“Oh, no,” replied Aramis, “I should much prefer Blaisois; we haven’t known him so long.”

One may readily conceive that during these jokes which were intended chiefly to divert Athos from the scene which had just taken place, the servants, with the exception of Grimaud, were not silent. Suddenly Mousqueton uttered a cry of delight, taking from beneath one of the benches a bottle of wine; and on looking more closely in the same place he discovered a dozen similar bottles, bread, and a monster junk of salted beef.

“Oh, sir!” he cried, passing the bottle to Porthos, “we are saved--the bark is supplied with provisions.”

This intelligence restored every one save Athos to gayety.

“Zounds!” exclaimed Porthos, “‘tis astonishing how empty violent agitation makes the stomach.”

And he drank off half a bottle at a draught and bit great mouthfuls of the bread and meat.

“Now,” said Athos, “sleep, or try to sleep, my friends, and I will watch.”

In a few moments, notwithstanding their wet clothes, the icy blast that blew and the previous scene of terror, these hardy adventurers, with their iron frames, inured to every hardship, threw themselves down, intending to profit by the advice of Athos, who sat at the helm, pensively wakeful, guiding the little bark the way it was to go, his eyes fixed on the heavens, as if he sought to verify not only the road to France, but the benign aspect of protecting Providence. After some hours of repose the sleepers were aroused by Athos.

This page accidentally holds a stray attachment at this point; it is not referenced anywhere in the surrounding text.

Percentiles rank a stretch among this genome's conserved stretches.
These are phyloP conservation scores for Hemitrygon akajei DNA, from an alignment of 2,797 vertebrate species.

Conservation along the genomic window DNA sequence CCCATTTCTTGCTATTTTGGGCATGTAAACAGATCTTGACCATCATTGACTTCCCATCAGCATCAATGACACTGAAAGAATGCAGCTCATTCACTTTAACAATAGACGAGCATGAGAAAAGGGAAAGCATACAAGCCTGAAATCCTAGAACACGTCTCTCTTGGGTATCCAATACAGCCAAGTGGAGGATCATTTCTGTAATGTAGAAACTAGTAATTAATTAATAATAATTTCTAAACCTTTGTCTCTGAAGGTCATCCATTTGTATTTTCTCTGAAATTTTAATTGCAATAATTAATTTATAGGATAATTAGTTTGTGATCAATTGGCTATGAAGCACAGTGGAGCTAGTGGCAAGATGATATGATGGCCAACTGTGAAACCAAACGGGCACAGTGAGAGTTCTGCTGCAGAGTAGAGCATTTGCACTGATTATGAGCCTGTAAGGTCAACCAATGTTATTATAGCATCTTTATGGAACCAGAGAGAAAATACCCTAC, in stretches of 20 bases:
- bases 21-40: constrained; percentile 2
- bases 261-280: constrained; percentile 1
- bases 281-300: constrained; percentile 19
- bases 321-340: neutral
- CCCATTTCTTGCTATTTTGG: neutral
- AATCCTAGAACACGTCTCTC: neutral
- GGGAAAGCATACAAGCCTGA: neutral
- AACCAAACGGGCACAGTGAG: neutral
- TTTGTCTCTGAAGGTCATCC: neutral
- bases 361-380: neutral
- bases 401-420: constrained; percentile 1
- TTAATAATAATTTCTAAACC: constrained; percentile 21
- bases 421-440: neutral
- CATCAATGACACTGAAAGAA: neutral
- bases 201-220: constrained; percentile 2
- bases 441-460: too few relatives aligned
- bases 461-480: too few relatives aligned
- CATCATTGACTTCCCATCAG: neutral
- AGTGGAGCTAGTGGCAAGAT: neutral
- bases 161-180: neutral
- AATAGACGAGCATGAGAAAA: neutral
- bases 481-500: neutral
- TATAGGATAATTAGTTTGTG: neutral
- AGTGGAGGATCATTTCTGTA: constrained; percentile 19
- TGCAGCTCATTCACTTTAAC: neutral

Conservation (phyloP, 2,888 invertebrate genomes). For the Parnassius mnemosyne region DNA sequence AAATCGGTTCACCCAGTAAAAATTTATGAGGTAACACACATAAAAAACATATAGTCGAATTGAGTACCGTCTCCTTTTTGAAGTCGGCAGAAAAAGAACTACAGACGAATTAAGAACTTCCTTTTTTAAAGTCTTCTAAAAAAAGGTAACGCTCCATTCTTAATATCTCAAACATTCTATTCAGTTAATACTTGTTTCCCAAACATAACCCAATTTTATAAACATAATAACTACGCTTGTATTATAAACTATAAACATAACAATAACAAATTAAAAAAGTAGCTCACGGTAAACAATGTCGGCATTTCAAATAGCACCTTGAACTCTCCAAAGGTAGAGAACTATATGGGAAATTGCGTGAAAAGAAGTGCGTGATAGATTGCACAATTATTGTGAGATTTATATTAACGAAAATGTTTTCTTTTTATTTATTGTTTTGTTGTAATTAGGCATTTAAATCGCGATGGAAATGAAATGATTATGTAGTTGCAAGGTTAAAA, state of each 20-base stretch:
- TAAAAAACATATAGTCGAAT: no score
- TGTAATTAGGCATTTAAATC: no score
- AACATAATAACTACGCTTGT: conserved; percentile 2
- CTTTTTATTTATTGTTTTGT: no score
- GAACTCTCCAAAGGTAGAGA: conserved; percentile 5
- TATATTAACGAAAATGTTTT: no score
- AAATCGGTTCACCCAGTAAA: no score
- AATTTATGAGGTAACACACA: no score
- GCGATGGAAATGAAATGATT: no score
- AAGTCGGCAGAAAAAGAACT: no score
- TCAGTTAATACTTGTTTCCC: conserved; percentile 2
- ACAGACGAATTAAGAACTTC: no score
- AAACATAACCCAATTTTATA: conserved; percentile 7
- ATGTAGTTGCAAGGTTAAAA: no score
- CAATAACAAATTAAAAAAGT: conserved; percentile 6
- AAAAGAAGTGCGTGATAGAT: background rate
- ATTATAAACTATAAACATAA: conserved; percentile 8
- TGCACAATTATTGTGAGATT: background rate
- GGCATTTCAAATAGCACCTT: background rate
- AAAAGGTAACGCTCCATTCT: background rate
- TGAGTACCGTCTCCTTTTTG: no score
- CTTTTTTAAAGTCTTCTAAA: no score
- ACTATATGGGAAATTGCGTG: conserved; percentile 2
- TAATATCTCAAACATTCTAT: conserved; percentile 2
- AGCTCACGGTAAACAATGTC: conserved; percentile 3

Dawn was shedding its pallid, placid glimmer on the purple ocean, when at the distance of a musket shot from them was seen a dark gray mass, above which gleamed a triangular sail; then masters and servants joined in a fervent cry to the crew of that vessel to hear them and to save.

“A bark!” all cried together.